My skepticism about the 30-year mortgage to finance home ownership has grown, and it has become an intuition that, even if it could not be proven that the plan has created more problems than it has solved, it is a financing system that is in dire need of alternative solution. I think the alternative might be cooperative ownership models, hybrids of the monetization of property ownership with the communal concepts of collectivization. I half-jokingly call my thinking about it “experiments in limited forms of communism.” Can we create equity for individuals and families without highly risky forms of finance that are impossible for some to obtain and then once obtained, have distorting effects on economics and politics? I can’t fully answer this question here, but I want to start.
Last year I wrote a post titled, Is Home Ownership Still a Good Idea? which addressed the thought that mortgages tie people into a payment system for years as well as consuming land inefficiently. When I say “dangerous forms of financing” think of the disaster of 2008 and 2009. What happened then is that politicians’ grand promises of the “American Dream,” home ownership, facilitated lending practices that inflated a mortgage bubble that swallowed it. many millions of dollars and people when it collapsed. Without going into the details of this collapse, it is worth noting as I did that the collapse,
“It struck a chord with entrenched American populism on both the left and the right. On the left, this populism took the form of the Occupy Wall Street movement, an atavistic throwback to the socialism of the 1930s. It’s almost amusing to think back to the days when the word “socialism” was whispered about Obama and widely considered a slur, which must be rejected as strongly as questions about his birth. Today, the left embraces socialism. On the right, the Tea Party movement has buried the legacies of Alexander Hamilton and Henry Clay – funding and infrastructure – behind nativism and paranoia.”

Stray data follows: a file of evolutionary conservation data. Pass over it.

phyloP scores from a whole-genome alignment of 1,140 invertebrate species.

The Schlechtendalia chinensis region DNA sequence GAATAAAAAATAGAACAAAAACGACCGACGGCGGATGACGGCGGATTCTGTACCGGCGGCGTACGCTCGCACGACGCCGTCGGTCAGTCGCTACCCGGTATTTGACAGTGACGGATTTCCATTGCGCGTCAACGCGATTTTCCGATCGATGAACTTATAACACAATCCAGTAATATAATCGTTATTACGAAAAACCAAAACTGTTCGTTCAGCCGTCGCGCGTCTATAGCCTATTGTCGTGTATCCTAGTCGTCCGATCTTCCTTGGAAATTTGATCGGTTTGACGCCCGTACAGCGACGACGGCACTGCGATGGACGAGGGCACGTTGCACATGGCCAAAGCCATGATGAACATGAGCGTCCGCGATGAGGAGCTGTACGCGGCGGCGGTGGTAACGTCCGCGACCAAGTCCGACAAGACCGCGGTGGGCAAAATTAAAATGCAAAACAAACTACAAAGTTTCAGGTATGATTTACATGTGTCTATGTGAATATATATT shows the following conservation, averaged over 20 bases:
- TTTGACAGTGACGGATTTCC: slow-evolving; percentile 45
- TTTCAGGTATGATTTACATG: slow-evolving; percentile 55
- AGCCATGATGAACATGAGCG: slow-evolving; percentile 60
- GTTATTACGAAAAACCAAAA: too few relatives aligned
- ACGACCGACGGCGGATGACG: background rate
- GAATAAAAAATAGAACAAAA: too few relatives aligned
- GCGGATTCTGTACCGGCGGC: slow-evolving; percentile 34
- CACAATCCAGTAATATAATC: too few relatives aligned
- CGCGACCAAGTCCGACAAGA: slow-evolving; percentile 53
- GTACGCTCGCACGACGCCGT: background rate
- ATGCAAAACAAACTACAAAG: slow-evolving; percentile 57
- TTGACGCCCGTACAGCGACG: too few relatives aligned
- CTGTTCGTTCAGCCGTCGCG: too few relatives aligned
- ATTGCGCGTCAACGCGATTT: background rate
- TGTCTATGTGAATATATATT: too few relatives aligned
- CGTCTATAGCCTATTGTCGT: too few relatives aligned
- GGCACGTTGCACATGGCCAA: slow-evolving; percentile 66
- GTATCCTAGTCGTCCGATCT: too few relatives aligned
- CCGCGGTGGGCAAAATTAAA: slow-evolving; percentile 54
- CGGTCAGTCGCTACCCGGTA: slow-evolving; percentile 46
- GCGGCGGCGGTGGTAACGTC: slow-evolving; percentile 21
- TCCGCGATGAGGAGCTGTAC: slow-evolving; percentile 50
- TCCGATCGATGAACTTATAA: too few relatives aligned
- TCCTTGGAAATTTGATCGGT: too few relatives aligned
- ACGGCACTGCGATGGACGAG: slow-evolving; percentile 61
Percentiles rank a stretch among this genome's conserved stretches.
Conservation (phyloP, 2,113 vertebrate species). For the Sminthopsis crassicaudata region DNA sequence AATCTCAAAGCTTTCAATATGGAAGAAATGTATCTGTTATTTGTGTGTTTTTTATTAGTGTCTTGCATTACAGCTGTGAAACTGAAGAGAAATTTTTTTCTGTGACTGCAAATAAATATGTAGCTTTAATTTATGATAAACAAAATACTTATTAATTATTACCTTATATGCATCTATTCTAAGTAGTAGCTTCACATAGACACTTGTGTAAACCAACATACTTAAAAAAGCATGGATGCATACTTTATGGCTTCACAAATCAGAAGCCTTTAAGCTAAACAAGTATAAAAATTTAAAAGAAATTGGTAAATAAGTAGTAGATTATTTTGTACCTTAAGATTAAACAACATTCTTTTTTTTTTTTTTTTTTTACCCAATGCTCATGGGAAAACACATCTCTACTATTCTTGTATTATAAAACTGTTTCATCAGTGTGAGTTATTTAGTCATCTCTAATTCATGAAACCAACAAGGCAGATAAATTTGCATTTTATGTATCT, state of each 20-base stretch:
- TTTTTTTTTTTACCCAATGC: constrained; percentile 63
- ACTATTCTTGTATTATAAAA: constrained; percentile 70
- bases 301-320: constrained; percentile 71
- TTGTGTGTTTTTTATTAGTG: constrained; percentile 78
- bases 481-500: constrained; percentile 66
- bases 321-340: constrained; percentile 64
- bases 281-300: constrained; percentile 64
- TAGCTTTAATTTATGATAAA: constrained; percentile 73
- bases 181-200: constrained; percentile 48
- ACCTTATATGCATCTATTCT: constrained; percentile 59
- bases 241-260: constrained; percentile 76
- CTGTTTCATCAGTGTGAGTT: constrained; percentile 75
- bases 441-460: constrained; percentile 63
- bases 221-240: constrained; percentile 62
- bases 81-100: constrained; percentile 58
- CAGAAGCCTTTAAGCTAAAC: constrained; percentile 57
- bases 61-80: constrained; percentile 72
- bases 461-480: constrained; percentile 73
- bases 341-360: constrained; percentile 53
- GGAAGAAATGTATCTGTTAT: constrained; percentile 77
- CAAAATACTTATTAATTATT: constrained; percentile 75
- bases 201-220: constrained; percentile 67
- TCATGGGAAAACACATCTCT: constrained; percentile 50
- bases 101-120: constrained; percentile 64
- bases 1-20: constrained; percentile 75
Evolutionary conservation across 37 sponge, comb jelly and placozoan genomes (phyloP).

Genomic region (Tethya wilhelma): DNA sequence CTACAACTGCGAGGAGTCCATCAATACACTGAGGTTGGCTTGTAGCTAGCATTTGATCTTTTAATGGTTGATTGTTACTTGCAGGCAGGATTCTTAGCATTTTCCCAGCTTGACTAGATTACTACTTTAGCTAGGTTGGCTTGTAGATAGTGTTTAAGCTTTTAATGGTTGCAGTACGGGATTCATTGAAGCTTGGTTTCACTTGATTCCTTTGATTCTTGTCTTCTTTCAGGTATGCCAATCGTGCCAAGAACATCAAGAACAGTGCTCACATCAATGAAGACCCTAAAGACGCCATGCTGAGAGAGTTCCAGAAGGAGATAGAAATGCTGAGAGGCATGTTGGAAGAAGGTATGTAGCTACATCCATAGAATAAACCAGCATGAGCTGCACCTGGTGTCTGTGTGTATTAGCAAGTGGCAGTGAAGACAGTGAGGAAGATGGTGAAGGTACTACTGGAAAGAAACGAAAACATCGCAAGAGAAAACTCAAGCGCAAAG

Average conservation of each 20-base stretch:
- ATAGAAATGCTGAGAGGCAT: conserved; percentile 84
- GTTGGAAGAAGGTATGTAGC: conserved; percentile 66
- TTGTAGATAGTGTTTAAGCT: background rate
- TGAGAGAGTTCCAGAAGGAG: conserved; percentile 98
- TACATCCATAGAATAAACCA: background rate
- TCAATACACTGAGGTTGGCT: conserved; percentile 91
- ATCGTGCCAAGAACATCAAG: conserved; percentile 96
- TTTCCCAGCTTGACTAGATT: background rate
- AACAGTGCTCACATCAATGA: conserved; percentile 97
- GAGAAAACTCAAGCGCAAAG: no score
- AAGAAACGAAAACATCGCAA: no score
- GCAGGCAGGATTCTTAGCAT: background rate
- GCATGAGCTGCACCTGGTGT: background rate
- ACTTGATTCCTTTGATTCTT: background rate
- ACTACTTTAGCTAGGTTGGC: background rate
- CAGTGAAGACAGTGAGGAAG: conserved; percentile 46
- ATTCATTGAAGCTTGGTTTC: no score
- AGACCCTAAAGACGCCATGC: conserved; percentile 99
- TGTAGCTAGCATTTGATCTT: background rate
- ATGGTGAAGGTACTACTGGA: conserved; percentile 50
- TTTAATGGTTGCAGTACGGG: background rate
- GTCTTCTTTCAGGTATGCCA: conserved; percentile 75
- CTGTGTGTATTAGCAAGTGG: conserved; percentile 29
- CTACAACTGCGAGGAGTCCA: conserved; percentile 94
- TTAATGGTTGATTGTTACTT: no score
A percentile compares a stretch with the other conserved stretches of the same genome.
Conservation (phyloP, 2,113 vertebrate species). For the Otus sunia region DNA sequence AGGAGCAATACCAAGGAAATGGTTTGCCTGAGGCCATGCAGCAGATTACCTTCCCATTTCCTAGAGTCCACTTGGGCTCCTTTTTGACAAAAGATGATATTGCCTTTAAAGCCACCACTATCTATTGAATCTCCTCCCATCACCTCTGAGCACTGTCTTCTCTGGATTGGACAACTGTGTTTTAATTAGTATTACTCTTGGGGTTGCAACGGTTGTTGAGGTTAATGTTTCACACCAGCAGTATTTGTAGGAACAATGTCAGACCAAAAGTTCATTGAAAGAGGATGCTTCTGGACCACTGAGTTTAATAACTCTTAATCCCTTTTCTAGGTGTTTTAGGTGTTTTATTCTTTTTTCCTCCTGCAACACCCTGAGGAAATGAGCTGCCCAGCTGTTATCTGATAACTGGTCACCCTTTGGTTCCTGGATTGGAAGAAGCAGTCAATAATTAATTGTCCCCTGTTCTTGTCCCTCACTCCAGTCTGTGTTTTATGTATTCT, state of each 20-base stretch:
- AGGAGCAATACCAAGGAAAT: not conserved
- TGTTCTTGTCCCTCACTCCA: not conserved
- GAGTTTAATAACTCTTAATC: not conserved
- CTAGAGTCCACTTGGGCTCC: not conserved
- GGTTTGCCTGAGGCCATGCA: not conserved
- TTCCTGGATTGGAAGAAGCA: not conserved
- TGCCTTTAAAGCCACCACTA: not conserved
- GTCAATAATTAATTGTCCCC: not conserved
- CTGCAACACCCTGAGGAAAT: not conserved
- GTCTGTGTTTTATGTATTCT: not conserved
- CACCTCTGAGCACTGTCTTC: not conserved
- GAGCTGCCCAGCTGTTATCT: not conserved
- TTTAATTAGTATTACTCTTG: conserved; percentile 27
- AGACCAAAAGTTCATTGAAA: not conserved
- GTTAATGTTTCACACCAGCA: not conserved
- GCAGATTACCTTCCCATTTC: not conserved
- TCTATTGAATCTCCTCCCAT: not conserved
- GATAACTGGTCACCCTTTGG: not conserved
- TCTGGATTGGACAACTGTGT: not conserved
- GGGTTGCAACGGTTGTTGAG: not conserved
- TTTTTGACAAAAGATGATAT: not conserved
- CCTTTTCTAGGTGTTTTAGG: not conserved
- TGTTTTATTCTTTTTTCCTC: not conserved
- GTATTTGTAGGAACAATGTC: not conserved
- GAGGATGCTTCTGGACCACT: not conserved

There are also structural problems with mortgages that lead to wide disparities in ownership by race that are persistent enough to warrant concern. Here’s what the National Association of Realtors found about the gap between Black and White home ownership in the United States:
“While the U.S. homeownership rate rose to 65.5% in 2021, the rate among Black Americans lags significantly behind (44%), having increased only 0.4% over the past 10 years and is nearly 29 percentage points less than White Americans (72.7%). representing the largest black-white homeownership rate gap in a decade.”
According to the Urban Institute, the gap was 27% when the Fair Housing Act was signed in 1968. What’s going on? It is impossible to ignore the consistency in the racial disparity in the data. I looked at loan origination in one market, Albuquerque, in one year, 2021, and at the lowest income levels, the gap between Black and White mortgage applicants is about 11%.
But when we look at mortgage loans at 120% of the area median income, about $90,000 of pretax income for a family of 4, the gap remains at about 8%.